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24hrs with the Fujifilm GFX

I was given a 24hr window to get hands on out in the field with a pre-production model of the medium format Fujifilm GFX50S. Capable of capturing over 50 megapixel stills in glorious medium format has never been something I’ve played with before. I should also probably take this moment to say I do not normally shoot on a Fuji system and I do not tend to shoot landscape photography, except for when out in the mountains and passing something quite lovely (though this still tends to be a quick shot rather than taking the time to setup on a tripod with filters). I arranged to meet with Andy, our Reading Manager, who kindly brought along some Lee Filters allowing me to shoot some longer exposures.

Key Features

  • Mirrorless Medium Format Camera
  • 51.4 Megapixel 43.8mmx32.9mm Large CMOS sensor
  • X-Processor Pro image processing engine
  • Compact, lightweight magnesium alloy body
  • 3.69M-dot Electronic viewfinder
  • 3.2" Tilting LCD touchscreen
  • ISO range from 100 up to 12,800
  • Full HD movie recording at 29.97p/25p/24p/23.98p
  • Weather resistant design


With a body made from robust magnesium alloy and weighing in at a light 825g the GFX does not compromise build quality with its small size and weight. It felt right at home in my hand while carrying it around for the day with a large ergonomic grip and well positioned dials and buttons. Possibly one of my most liked button locations is the playback key which is situated on the back of the body at an almost horizontal angle above the LCD screen. This was so easy to use when shooting landscapes and also in the dark as I was always looking down at the camera on the tripod. With a bright LCD screen, viewfinder and smaller top LCD checking focus, image quality, settings and composition was never an issue. The large text on the top LCD screen made for quick and simple readings unlike other cameras I’ve used where settings values sometimes get a little lost.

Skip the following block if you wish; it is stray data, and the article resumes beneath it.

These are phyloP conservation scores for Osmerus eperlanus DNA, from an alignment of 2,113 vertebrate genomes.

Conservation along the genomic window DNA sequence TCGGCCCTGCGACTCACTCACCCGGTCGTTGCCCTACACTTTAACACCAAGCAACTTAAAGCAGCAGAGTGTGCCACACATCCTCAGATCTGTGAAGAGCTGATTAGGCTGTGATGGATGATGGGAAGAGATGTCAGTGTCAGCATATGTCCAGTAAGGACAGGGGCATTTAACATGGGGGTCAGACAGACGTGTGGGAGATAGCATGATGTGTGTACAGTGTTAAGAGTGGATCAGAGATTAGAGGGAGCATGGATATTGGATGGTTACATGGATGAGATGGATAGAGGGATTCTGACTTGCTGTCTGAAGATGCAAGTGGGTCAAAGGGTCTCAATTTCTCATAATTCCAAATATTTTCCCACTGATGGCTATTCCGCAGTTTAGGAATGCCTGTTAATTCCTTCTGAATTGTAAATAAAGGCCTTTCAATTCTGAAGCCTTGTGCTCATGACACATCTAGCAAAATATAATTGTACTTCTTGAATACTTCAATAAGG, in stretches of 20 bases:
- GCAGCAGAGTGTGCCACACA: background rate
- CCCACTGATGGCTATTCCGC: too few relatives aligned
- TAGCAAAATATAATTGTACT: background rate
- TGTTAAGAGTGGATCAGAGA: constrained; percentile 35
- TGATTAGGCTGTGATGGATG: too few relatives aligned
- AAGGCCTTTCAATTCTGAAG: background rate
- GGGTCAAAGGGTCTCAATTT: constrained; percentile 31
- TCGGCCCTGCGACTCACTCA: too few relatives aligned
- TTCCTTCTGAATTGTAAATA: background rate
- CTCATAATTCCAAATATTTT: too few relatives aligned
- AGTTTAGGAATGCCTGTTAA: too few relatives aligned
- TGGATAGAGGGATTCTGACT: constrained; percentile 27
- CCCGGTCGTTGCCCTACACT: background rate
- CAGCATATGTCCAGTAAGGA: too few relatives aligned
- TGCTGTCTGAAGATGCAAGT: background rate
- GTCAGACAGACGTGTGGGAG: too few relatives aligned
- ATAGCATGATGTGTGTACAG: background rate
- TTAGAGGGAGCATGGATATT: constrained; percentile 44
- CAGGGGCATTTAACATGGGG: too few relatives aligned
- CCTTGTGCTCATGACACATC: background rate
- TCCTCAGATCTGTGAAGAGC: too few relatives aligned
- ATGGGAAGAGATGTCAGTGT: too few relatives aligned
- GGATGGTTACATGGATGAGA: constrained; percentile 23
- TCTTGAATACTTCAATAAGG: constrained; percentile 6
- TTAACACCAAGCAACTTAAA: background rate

We headed down to Dorset and ventured to Durdle Door along the Jurassic Coast. Every weather forecast was set against us but I didn’t want to just shoot indoors seeing as I’d been let loose on this occasion. It was cloudy and little drizzly on the journey which meant the patches of blue sky were very welcomed when we arrived at the car park. Once on the beach we setup and started shooting straight away, I didn’t want to take any chances and lose this tiny window of weather. Fast focusing partnered with the touch screen made capturing sharp images quick and easy. No matter how we framed the shot using the tiltable LCD we could just tap the screen and auto focus.

The wind and rain eventually caught up with us so we retreated back home. By the time I’d dropped Andy back to the station for his return to Reading the weather had dried up and darkness had fallen. I decided to go check out somewhere I’d passed earlier last year in Old Portsmouth to hopefully capture the Spinnaker Tower all lit up on the water front. Tighter apertures and longer exposures helped me shoot milky waters and crisp street lighting.

1/30sec, F11, ISO 400, 32-64mm Lens